On Wed, Sep 26, 2001 at 12:17:37PM -0700, Crispin Cowan wrote:
> Greg KH wrote:
> >If you were to include a GPL licensed user space header file in a closed
> >source program, of course you would be violating that license.
> That is not clear to me. I have been unable to find a definitive
> reference that states that is the case. If so, it is problematic,
> because then every user-land program that ever #include'd errno.h from
> glibc is GPL'd, because glibc #include's errno.h, among other GPL'd
> kernel header files. Are you sure you want to declare nearly all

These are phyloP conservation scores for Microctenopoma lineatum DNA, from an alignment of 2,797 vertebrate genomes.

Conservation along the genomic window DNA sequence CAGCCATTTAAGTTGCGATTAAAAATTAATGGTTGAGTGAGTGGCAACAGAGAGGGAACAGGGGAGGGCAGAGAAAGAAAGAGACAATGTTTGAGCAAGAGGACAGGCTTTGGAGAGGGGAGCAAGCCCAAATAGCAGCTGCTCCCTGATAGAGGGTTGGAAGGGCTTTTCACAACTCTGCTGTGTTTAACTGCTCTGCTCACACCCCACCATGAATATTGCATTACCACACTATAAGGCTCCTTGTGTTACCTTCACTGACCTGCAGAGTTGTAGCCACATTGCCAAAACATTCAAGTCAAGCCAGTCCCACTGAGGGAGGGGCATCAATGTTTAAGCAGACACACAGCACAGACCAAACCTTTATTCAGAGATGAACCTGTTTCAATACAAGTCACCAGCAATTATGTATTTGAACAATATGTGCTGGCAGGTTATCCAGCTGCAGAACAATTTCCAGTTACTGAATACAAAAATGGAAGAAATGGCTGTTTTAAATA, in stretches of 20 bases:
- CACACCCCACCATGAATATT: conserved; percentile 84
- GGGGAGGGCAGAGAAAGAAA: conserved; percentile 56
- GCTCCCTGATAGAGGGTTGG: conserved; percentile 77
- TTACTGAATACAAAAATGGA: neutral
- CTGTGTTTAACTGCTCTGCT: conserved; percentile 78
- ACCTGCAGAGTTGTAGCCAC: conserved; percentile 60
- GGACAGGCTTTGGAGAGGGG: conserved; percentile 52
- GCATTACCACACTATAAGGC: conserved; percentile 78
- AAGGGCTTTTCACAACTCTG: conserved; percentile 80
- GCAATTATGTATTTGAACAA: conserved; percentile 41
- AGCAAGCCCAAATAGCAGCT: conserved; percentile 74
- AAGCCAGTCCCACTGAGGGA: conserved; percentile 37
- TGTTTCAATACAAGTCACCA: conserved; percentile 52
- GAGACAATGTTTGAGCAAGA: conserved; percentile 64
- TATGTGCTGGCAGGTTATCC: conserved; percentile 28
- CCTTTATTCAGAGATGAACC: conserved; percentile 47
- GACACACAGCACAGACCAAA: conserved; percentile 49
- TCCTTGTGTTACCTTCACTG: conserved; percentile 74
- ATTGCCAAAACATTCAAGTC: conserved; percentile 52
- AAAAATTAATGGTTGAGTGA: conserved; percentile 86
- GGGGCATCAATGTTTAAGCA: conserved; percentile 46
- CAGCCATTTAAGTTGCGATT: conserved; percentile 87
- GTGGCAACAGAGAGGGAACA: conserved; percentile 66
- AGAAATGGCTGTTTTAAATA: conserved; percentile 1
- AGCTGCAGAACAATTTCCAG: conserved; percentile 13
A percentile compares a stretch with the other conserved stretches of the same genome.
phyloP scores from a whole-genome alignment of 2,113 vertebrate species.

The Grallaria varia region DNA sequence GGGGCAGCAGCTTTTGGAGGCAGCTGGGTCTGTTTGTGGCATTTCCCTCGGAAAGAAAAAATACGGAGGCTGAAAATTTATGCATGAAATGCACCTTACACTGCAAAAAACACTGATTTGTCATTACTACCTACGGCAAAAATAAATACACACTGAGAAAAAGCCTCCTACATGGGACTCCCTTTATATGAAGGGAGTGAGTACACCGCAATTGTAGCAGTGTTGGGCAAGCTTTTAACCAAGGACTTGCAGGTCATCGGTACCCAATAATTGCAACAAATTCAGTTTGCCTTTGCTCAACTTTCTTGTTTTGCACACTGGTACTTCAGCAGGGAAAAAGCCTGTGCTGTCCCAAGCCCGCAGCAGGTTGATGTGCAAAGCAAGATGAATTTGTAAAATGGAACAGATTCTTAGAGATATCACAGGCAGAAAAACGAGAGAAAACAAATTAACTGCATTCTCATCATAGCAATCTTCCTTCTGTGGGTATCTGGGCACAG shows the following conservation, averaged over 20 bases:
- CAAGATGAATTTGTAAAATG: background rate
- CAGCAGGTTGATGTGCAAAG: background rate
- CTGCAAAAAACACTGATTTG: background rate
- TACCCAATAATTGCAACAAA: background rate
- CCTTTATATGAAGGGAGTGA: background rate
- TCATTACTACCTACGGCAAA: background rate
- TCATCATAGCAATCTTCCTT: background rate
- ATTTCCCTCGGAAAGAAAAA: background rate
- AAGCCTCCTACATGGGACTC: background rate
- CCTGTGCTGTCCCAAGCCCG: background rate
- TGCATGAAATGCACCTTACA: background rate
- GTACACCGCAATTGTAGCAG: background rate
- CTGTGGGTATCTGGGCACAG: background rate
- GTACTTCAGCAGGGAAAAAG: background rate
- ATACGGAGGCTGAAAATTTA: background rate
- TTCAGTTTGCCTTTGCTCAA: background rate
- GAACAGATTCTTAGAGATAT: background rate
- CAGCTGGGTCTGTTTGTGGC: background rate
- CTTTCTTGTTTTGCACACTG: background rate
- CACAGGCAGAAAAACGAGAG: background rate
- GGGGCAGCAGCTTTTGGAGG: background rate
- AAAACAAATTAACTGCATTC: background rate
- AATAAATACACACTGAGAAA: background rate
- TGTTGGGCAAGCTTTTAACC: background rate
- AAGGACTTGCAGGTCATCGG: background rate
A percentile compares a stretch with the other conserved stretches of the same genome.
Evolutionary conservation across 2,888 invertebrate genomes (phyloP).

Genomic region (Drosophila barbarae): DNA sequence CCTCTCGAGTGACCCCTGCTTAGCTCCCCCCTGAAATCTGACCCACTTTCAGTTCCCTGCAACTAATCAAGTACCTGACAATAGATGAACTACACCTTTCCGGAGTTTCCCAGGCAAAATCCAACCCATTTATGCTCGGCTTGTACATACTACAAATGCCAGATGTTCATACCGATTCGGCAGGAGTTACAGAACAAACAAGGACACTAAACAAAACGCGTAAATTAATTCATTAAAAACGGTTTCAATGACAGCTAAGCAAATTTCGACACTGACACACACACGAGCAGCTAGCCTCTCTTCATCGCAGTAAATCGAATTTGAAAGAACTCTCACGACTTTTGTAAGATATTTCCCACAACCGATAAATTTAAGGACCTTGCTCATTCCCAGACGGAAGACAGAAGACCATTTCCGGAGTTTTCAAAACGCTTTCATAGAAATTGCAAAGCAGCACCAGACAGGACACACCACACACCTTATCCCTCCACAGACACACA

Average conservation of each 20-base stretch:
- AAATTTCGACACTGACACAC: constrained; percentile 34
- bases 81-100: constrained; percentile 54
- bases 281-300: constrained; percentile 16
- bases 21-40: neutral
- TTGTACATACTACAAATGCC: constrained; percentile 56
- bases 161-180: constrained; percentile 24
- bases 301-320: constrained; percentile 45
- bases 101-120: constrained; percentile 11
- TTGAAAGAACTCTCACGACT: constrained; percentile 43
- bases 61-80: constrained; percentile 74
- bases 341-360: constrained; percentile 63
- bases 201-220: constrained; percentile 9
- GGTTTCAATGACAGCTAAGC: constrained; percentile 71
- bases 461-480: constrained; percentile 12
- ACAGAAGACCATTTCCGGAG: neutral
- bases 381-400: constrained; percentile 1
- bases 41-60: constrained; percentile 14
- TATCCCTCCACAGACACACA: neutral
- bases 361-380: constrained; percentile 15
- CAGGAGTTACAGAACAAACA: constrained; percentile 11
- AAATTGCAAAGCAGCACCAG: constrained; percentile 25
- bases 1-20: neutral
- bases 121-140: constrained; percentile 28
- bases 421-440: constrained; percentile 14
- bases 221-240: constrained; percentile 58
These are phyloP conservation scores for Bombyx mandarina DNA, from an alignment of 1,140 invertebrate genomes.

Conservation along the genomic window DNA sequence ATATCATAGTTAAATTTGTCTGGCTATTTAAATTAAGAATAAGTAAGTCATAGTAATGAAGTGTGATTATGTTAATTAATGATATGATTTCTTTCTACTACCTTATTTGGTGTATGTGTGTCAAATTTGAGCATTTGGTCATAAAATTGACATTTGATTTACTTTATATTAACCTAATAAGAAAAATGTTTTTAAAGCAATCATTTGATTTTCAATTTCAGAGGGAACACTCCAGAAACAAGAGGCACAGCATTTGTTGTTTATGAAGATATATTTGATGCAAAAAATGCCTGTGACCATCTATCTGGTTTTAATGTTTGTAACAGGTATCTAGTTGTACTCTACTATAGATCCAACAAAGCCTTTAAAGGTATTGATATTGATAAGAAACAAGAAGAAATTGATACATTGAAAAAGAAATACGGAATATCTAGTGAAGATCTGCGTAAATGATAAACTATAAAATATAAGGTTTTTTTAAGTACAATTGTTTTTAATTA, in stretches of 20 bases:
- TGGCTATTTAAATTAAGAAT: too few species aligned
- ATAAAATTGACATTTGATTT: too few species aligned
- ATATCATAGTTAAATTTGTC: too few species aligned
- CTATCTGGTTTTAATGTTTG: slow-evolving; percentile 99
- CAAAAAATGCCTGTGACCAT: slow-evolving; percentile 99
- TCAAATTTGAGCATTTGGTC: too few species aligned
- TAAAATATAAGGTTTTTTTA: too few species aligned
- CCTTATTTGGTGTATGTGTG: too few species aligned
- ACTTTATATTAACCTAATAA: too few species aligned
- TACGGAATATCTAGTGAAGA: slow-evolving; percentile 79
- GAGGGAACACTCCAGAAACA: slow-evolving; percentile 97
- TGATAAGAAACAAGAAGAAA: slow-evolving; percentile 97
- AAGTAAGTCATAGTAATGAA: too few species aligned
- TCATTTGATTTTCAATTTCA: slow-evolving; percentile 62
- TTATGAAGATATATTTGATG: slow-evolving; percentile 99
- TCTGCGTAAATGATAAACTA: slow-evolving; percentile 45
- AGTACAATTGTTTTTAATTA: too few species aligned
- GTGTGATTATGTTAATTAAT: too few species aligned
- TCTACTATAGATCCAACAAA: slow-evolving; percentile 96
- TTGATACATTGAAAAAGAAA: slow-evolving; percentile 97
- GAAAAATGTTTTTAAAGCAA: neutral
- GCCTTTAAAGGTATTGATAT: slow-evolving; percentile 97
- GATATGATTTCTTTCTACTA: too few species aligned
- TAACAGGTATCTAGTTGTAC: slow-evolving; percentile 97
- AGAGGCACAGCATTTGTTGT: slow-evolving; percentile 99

> proprietary Linux applications to be in violation of the GPL?
That is an issue to take up with the glibc authors, not me. If
something like this bothers you, then use a libc that does not include
kernel header files (which has been pointed out by the kernel authors
that they should not be doing.) dietLibc  works for me quite well
and does not contain any kernel header files.
> If you (Greg, Alan) are confident that your interpretation of the GPL is
> correct, then just marking the files as GPL should be sufficient. What
> purpose is served by saying anything else?
As Alan stated, to reduce confusion as to the wishes of the copyright
holders of the file. 3 out of the 4 current holders agree to this
wording, and as the dissenting party, you are free to disagree and keep
that wording from the file (however a small note in it detailing this
disagreement might be a nice thing to do.)
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This archive was generated by hypermail 2b29 : Sun Sep 30 2001 - 21:00:50 EST